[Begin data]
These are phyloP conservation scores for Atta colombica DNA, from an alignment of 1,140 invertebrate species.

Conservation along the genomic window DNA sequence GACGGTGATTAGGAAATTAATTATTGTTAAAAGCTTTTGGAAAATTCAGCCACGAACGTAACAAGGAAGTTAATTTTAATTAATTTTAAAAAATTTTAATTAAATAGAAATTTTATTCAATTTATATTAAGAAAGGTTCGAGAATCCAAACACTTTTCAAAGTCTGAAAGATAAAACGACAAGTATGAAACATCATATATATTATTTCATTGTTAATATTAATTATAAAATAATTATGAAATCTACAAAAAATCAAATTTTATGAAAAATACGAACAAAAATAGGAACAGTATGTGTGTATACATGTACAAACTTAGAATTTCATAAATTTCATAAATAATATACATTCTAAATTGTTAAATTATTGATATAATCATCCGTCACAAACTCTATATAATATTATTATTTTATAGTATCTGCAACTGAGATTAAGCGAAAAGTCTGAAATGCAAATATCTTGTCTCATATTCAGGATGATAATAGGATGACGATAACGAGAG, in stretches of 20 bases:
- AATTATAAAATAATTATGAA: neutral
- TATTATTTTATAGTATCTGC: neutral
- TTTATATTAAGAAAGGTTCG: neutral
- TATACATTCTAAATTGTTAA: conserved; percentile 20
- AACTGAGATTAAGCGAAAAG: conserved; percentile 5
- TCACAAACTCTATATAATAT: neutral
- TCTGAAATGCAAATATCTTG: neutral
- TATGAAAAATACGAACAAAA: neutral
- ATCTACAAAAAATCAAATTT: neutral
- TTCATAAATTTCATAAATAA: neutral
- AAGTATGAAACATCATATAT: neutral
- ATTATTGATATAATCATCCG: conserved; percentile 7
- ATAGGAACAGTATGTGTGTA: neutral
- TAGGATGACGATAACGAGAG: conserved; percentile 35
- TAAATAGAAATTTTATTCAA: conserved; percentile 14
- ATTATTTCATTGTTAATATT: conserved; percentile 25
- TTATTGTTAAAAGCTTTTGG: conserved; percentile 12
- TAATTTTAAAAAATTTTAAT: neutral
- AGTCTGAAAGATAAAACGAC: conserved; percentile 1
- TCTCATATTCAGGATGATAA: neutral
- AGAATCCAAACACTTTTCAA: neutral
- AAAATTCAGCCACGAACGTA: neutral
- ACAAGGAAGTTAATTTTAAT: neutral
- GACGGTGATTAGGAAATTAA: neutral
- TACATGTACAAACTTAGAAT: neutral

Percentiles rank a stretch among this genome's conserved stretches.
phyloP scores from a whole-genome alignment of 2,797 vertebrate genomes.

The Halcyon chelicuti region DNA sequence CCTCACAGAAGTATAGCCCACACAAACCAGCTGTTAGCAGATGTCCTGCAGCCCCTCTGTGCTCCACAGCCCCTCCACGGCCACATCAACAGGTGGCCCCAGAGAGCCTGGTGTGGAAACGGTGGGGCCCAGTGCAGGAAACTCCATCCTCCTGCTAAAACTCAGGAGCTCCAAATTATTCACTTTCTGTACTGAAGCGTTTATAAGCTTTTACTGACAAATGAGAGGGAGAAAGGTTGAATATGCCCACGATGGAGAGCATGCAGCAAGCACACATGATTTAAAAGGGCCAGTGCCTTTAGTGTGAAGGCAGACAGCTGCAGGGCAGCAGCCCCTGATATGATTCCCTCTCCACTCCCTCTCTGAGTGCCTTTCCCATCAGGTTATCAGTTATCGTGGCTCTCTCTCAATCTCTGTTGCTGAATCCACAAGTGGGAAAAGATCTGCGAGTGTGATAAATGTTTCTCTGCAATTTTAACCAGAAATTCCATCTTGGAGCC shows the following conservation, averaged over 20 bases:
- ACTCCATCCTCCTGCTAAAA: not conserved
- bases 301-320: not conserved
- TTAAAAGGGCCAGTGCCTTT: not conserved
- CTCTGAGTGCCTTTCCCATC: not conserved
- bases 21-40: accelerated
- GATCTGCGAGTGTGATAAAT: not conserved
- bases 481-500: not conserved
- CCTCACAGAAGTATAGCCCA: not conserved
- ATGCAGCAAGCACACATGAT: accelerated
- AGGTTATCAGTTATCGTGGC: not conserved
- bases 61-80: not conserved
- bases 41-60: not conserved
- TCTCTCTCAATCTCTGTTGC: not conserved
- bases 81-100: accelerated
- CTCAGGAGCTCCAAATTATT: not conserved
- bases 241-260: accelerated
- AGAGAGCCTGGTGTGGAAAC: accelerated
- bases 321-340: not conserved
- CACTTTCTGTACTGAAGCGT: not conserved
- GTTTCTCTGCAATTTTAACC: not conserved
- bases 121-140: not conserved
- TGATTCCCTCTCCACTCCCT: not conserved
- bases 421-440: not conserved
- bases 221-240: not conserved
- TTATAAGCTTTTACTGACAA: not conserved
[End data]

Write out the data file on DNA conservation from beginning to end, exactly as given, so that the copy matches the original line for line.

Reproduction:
These are phyloP conservation scores for Atta colombica DNA, from an alignment of 1,140 invertebrate species.

Conservation along the genomic window DNA sequence GACGGTGATTAGGAAATTAATTATTGTTAAAAGCTTTTGGAAAATTCAGCCACGAACGTAACAAGGAAGTTAATTTTAATTAATTTTAAAAAATTTTAATTAAATAGAAATTTTATTCAATTTATATTAAGAAAGGTTCGAGAATCCAAACACTTTTCAAAGTCTGAAAGATAAAACGACAAGTATGAAACATCATATATATTATTTCATTGTTAATATTAATTATAAAATAATTATGAAATCTACAAAAAATCAAATTTTATGAAAAATACGAACAAAAATAGGAACAGTATGTGTGTATACATGTACAAACTTAGAATTTCATAAATTTCATAAATAATATACATTCTAAATTGTTAAATTATTGATATAATCATCCGTCACAAACTCTATATAATATTATTATTTTATAGTATCTGCAACTGAGATTAAGCGAAAAGTCTGAAATGCAAATATCTTGTCTCATATTCAGGATGATAATAGGATGACGATAACGAGAG, in stretches of 20 bases:
- AATTATAAAATAATTATGAA: neutral
- TATTATTTTATAGTATCTGC: neutral
- TTTATATTAAGAAAGGTTCG: neutral
- TATACATTCTAAATTGTTAA: conserved; percentile 20
- AACTGAGATTAAGCGAAAAG: conserved; percentile 5
- TCACAAACTCTATATAATAT: neutral
- TCTGAAATGCAAATATCTTG: neutral
- TATGAAAAATACGAACAAAA: neutral
- ATCTACAAAAAATCAAATTT: neutral
- TTCATAAATTTCATAAATAA: neutral
- AAGTATGAAACATCATATAT: neutral
- ATTATTGATATAATCATCCG: conserved; percentile 7
- ATAGGAACAGTATGTGTGTA: neutral
- TAGGATGACGATAACGAGAG: conserved; percentile 35
- TAAATAGAAATTTTATTCAA: conserved; percentile 14
- ATTATTTCATTGTTAATATT: conserved; percentile 25
- TTATTGTTAAAAGCTTTTGG: conserved; percentile 12
- TAATTTTAAAAAATTTTAAT: neutral
- AGTCTGAAAGATAAAACGAC: conserved; percentile 1
- TCTCATATTCAGGATGATAA: neutral
- AGAATCCAAACACTTTTCAA: neutral
- AAAATTCAGCCACGAACGTA: neutral
- ACAAGGAAGTTAATTTTAAT: neutral
- GACGGTGATTAGGAAATTAA: neutral
- TACATGTACAAACTTAGAAT: neutral

Percentiles rank a stretch among this genome's conserved stretches.
phyloP scores from a whole-genome alignment of 2,797 vertebrate genomes.

The Halcyon chelicuti region DNA sequence CCTCACAGAAGTATAGCCCACACAAACCAGCTGTTAGCAGATGTCCTGCAGCCCCTCTGTGCTCCACAGCCCCTCCACGGCCACATCAACAGGTGGCCCCAGAGAGCCTGGTGTGGAAACGGTGGGGCCCAGTGCAGGAAACTCCATCCTCCTGCTAAAACTCAGGAGCTCCAAATTATTCACTTTCTGTACTGAAGCGTTTATAAGCTTTTACTGACAAATGAGAGGGAGAAAGGTTGAATATGCCCACGATGGAGAGCATGCAGCAAGCACACATGATTTAAAAGGGCCAGTGCCTTTAGTGTGAAGGCAGACAGCTGCAGGGCAGCAGCCCCTGATATGATTCCCTCTCCACTCCCTCTCTGAGTGCCTTTCCCATCAGGTTATCAGTTATCGTGGCTCTCTCTCAATCTCTGTTGCTGAATCCACAAGTGGGAAAAGATCTGCGAGTGTGATAAATGTTTCTCTGCAATTTTAACCAGAAATTCCATCTTGGAGCC shows the following conservation, averaged over 20 bases:
- ACTCCATCCTCCTGCTAAAA: not conserved
- bases 301-320: not conserved
- TTAAAAGGGCCAGTGCCTTT: not conserved
- CTCTGAGTGCCTTTCCCATC: not conserved
- bases 21-40: accelerated
- GATCTGCGAGTGTGATAAAT: not conserved
- bases 481-500: not conserved
- CCTCACAGAAGTATAGCCCA: not conserved
- ATGCAGCAAGCACACATGAT: accelerated
- AGGTTATCAGTTATCGTGGC: not conserved
- bases 61-80: not conserved
- bases 41-60: not conserved
- TCTCTCTCAATCTCTGTTGC: not conserved
- bases 81-100: accelerated
- CTCAGGAGCTCCAAATTATT: not conserved
- bases 241-260: accelerated
- AGAGAGCCTGGTGTGGAAAC: accelerated
- bases 321-340: not conserved
- CACTTTCTGTACTGAAGCGT: not conserved
- GTTTCTCTGCAATTTTAACC: not conserved
- bases 121-140: not conserved
- TGATTCCCTCTCCACTCCCT: not conserved
- bases 421-440: not conserved
- bases 221-240: not conserved
- TTATAAGCTTTTACTGACAA: not conserved